PlayUp’s US Business Is On The Block, But Legal Issues Loom

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Playup for sale

The PlayUp US business is potentially up for sale after its Australian parent company launched a strategic review of the business last week.

The PlayUp board announced the review last week, which could lead to:

PlayUp US on the block

The process could include the sale of the US business, PlayUp US CMO Kevin Smith confirmed.

“We’ve got all kinds of opportunities available and a ton of future value in the business,” Smith told LSR. “So it makes sense for us to evaluate all those options.”

Strong US footprint

PlayUp has eight US market access deals in place and several more in the pipeline, Smith said.

The operator’s sportsbook is live in Colorado and New Jersey, and its racebook is live in 24 states.

A PlayUP acquisition could be appealing to a company like ESPN or Fanatics, looking to enter the US online sports betting industry.

Tech migration ahead for PlayUp

PlayUp is also in the process of getting its own technology platform GLI-certified in the US.  PlayUp will then migrate the US business from its current Amelco platform to the proprietary tech stack. 

Smith would not commit to a timeline but said it was “months rather than years”. Ohio could be the first place where the new platform would launch, some time after the market goes live in January 2023.

PlayUp has a licensing deal in the state with local casino operator JACK.

Controlling your own destiny

Smith said: “The big priority is having our own tech powering the book. We have a team of developers in house working on this. But we want to make sure we do this the right way. We want to do it it as quickly as possible but it’s important to get it right.”

The PlayUp Australia business already runs on the proprietary platform, which covers the trading engine and the player account management platform (PAM). But it needs to be ‘Americanized’ and made compliance-ready for the US, Smith said.

Following the migration, players would benefit from a single wallet and account across multiple states for PlayUp’s sportsbook, racebook and online casino.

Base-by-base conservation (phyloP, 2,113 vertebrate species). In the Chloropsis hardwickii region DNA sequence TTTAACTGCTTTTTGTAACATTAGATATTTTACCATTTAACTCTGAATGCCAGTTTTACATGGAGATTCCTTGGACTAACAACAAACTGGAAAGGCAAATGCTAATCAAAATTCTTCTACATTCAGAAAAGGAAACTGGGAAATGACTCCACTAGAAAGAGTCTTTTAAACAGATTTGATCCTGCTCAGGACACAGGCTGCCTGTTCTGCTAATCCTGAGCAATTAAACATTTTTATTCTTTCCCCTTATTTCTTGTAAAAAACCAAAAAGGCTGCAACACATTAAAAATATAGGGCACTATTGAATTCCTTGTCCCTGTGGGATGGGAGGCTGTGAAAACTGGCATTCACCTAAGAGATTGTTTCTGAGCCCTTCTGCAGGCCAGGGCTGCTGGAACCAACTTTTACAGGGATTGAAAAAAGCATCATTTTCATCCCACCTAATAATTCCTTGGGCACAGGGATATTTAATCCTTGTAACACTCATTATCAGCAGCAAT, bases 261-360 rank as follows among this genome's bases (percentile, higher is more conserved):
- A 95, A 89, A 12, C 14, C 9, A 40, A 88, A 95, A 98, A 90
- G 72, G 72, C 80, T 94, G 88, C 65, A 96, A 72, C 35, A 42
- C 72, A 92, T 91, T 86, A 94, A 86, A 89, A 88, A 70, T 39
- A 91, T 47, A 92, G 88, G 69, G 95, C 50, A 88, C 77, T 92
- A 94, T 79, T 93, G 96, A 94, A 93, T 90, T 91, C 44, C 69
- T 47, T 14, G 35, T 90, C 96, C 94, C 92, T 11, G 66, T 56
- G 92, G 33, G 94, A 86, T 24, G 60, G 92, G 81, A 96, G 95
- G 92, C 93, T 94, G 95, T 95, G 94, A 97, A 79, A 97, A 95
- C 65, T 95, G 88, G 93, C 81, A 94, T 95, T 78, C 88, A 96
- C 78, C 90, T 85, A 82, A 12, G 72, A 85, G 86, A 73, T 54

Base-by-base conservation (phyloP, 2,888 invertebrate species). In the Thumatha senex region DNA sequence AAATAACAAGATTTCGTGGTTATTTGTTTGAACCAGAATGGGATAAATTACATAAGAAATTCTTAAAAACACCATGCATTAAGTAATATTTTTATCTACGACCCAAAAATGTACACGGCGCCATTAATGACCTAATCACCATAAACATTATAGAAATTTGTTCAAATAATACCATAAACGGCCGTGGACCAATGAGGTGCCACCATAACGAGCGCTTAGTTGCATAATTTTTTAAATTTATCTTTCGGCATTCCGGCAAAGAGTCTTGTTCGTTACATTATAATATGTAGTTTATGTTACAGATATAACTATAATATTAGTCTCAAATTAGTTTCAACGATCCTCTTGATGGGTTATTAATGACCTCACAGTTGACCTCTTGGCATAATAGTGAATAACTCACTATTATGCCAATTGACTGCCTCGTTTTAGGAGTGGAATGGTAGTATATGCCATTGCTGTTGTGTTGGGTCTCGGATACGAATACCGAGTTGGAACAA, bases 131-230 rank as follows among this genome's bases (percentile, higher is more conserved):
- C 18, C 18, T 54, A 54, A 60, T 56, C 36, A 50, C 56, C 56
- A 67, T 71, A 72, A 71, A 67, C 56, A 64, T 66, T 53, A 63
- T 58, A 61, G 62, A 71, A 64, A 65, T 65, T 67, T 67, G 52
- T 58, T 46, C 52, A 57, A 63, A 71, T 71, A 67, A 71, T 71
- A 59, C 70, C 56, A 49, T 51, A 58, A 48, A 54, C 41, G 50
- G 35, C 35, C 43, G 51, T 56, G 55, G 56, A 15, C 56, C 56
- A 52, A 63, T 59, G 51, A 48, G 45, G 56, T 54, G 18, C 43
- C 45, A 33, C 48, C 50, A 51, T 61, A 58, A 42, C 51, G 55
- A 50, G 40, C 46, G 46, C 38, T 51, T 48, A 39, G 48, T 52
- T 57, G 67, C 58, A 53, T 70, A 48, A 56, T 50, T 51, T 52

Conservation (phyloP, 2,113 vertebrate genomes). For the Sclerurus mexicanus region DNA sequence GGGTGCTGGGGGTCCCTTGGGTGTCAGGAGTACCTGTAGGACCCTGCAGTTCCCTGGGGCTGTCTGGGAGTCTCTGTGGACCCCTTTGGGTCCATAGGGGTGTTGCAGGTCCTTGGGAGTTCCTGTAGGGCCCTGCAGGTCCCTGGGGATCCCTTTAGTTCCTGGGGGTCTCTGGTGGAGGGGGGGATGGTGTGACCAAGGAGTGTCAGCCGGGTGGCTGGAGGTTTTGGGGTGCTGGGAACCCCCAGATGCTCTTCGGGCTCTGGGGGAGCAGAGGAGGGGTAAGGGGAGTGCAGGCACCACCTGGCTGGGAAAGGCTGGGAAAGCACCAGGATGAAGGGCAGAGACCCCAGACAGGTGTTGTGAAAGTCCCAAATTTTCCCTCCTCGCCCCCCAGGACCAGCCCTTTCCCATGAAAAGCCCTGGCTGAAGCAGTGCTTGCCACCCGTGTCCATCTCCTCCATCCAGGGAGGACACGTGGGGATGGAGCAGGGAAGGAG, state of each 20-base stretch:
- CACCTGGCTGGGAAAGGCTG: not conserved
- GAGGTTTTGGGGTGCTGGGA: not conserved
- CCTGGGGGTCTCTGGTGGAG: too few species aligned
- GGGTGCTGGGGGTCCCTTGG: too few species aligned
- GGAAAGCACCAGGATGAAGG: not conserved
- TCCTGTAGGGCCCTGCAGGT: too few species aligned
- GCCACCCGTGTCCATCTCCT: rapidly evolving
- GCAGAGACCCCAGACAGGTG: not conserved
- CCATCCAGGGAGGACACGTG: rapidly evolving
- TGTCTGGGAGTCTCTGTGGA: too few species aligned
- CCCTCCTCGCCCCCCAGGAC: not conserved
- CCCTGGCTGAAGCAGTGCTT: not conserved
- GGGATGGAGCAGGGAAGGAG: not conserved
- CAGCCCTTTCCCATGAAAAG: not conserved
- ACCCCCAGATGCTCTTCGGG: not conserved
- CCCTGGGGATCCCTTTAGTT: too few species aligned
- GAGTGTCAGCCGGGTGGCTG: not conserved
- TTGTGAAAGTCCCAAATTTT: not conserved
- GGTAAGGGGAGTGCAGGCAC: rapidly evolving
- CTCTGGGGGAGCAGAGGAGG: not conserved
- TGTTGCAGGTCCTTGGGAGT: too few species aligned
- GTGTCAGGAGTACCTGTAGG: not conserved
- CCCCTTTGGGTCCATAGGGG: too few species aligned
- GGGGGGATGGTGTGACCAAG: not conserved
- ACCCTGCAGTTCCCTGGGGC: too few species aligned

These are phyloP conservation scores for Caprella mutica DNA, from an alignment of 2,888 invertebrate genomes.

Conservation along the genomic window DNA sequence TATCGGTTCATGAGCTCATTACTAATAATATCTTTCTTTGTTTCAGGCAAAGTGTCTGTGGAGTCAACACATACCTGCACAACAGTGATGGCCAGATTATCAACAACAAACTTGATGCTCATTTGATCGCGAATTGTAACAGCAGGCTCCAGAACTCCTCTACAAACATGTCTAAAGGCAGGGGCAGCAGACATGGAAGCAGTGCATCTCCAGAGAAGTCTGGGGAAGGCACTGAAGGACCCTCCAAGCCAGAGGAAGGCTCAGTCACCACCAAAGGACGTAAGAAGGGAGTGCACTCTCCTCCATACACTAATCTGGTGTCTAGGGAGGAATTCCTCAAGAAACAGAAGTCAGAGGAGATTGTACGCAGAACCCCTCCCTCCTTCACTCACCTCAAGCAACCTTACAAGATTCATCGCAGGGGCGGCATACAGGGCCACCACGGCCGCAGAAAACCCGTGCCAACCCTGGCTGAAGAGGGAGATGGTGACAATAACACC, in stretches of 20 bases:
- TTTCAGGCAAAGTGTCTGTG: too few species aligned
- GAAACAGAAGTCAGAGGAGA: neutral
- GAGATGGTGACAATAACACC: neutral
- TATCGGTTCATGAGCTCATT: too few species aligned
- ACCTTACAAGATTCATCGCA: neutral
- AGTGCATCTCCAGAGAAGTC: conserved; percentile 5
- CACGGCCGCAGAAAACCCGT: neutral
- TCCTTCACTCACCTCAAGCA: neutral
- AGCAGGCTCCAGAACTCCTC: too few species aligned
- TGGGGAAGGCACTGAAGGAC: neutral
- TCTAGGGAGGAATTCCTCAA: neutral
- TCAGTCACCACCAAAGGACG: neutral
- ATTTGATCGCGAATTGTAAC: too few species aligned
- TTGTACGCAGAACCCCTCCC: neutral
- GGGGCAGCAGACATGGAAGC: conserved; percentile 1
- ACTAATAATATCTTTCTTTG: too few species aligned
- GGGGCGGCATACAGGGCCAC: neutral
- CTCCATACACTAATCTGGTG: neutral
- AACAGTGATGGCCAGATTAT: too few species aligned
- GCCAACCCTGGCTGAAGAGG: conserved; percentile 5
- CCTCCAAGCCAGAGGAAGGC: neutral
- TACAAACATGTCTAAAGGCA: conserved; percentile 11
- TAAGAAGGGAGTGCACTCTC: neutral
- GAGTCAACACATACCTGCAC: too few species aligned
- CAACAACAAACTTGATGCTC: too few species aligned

In-house tech for the win

Smith said: “We know owning technology is what moves the needle in the long term.

“Any operator in the US will tell you, if it is an outsourced platform, it is not a perfect solution. Every system has issues. So when you talk long-term, you want to be as nimble as possible in making enhancements and improvements.”

Smith acknowledged the proprietary tech stack could also boost the asking price for PlayUp’s US business. However, any deal will come in significantly lower than the $450 million price tag provisionally agreed with crypto exchange FTX last year.

That deal ultimately fell apart, resulting in a lawsuit between PlayUp and its former US chief Dr. Laila Mintas over who was to blame.

Court update on Mintas vs PlayUp

A judge issued an update on that case this week, confirming a prior decision that PlayUp could not get a restraining order against Mintas. 

The district court said it appeared “more likely” that Mintas had “properly exercised her executive responsibility and that she was turned into the scapegoat” for the failed deal.

The court said there was “substantial evidence” her comments were not the reason the FTX acquisition failed.


Mintas is now suing PlayUp for damages, and that case may have to be settled before any sale of PlayUp’s US business can go through.

Potential acquirers, though, will have to ask the question: if Mintas was not to blame for the failed deal, who was?